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Python Cookbook by David Ascher, Alex Martelli

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Implementing C Function Callbacks to a Python Function

Credit: Swaminathan Narayanan

Problem

You must call a C function that takes a function callback as an argument, and you want to pass a Python function as the callback.

Solution

For this, we must wrap the Python function in a C function to be passed as the actual C-level callback. For example:

#include "python.h"

/* the C standard library qsort function, just as an example! */
extern void qsort(void *, size_t, size_t, int (*)(const void *, const void *));

/* static data (sigh), as we have no callback data in this (nasty) case */
static PyObject *py_compare_func = NULL;

static int
stub_compare_func(const void *cva, const void *cvb)
{
    int retvalue = 0;
    const PyObject **a = (const PyObject**)cva;
    const PyObject **b = (const PyObject**)cvb;

    // Build up the argument list...
    PyObject *arglist = Py_BuildValue("(OO)", *a, *b);

    // ...for calling the Python compare function
    PyObject *result = PyEval_CallObject(py_compare_func, arglist);

    if (result && PyInt_Check(result)) {
        retvalue = PyInt_AsLong(result);
    }

    Py_XDECREF(result);
    Py_DECREF(arglist);

    return retvalue;
}

static PyObject *pyqsort(PyObject *obj, PyObject *args)
{
    PyObject *pycompobj;
    PyObject *list;
    if (!PyArg_ParseTuple(args, "OO", &list, &pycompobj))
        return NULL;

    // Make sure second argument is a function
    if (!PyCallable_Check(pycompobj)) {
        PyErr_SetString(PyExc_TypeError, "Need a callable object!");
    } else {
        // Save the compare function. This obviously won't work for multithreaded
        // programs and is not even a reentrant, alas -- qsort's fault!
        py_compare_func = pycompobj;
        if (PyList_Check(list)) {
            int size = PyList_Size(list);
            int i;

            // Make an array of (PyObject *), because qsort does not know about
            // the PyList object
            PyObject **v = (PyObject **) malloc( sizeof(PyObject *) * size );
            for (i=0; i<size; ++i) {
                v[i] = PyList_GetItem(list, i);
                // Increment the reference count, because setting the list 
                // items below will decrement the reference count
                Py_INCREF(v[i]);
            }
            qsort(v, size, sizeof(PyObject*), stub_compare_func);
            for (i=0; i<size; ++i) {
                PyList_SetItem(list, i, v[i]);
                // need not do Py_DECREF - see above
            }
            free(v);
        }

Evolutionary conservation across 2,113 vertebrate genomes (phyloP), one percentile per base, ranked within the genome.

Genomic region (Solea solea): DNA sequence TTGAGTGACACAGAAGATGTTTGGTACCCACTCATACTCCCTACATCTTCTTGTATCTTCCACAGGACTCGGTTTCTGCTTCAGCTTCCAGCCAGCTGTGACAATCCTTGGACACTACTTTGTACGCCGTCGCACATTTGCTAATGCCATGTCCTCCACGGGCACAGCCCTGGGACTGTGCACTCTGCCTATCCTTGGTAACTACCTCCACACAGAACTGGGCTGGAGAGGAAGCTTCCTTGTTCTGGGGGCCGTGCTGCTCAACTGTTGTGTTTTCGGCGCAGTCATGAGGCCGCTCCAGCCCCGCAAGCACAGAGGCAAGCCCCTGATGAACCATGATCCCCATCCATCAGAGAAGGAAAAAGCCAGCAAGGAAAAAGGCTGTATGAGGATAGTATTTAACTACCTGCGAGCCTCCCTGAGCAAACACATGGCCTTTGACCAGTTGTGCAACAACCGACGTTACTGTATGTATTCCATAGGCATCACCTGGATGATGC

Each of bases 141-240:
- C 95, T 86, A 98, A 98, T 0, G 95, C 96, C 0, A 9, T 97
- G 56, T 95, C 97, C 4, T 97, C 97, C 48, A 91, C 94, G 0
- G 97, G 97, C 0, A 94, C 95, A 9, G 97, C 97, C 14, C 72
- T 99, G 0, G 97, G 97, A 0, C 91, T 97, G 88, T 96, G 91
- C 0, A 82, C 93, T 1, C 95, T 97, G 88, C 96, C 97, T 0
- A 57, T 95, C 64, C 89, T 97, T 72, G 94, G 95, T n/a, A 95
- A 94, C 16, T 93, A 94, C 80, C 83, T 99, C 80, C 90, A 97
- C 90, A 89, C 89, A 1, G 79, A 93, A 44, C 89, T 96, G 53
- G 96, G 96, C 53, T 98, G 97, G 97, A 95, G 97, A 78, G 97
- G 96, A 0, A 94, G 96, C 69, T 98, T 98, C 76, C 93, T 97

}
    Py_INCREF(Py_None);
    return Py_None;
}

static PyMethodDef qsortMethods[] = {
    { "qsort", pyqsort, METH_VARARGS },
    { NULL, NULL }
};

_ _declspec(dllexport) void initqsort(void) {
    PyObject *m;
    m = Py_InitModule("qsort", qsortMethods);
}

Discussion

Let’s say you have a function in C or C++ that takes a function callback as an argument. You want to call this function and pass a Python function as the callback. For example, you want to call the standard C library function qsort on a suitably arrayized Python list and pass a Python function as the comparison function:

>>> import qsort
>>> a = [9, 3, 5, 4, 1]
>>> def revcmp(a, b): return cmp(b, a)
...
>>> qsort.qsort(a, revcmp)
>>> a
[9, 5, 4, 3, 1]

Of course, this is strictly for demonstration purposes, since Python’s own sort list method is far better!

When extending Python, you may come across existing C functions that take a function callback. It makes sense to pass Python a function as the callback function. The trick is to have a C function callback call the Python function by suitably marshaling the arguments. This is done by stub_compare_func in the recipe. Py_BuildValue is used to pass the two Python objects being compared back to the Python function.

In the case of qsort, there is no user data that can be passed, which is usually the callback convention. This means that we have to store the Python function in a static variable and use it to call in the C callback. This is not an ideal situation, given that it would not work in a multithreaded, or otherwise reentrant, program). While there is no solution for this particular case (as far as I know), the usual trick is to pass the Python function as user data to the function callback, an approach that is reentrant and thread-safe. But the possibility of using this better approach depends on whether the C-level callback architecture is well-designed.

This recipe’s wrapper of qsort copies the PyObject pointers to a separate array that is sorted using the C library’s qsort. The pointers are then put back in the original list. The reference counts of the items in the list that are being replaced are decreased behind the scenes. However, this is okay, because we increased them beforehand. Consequently, we do not need to do a Py_DECREF after setting the item in the list. Thus, this recipe also serves nicely as an example of a reference count handling quirk.

See Also

The Extending and Embedding manual is available as part of the standard Python documentation set at http://www.python.org/doc/current/ext/ext.html; documentation on the Python C API at http://www.python.org/doc/current/api/api.html; documentation on qsort for your standard C library.

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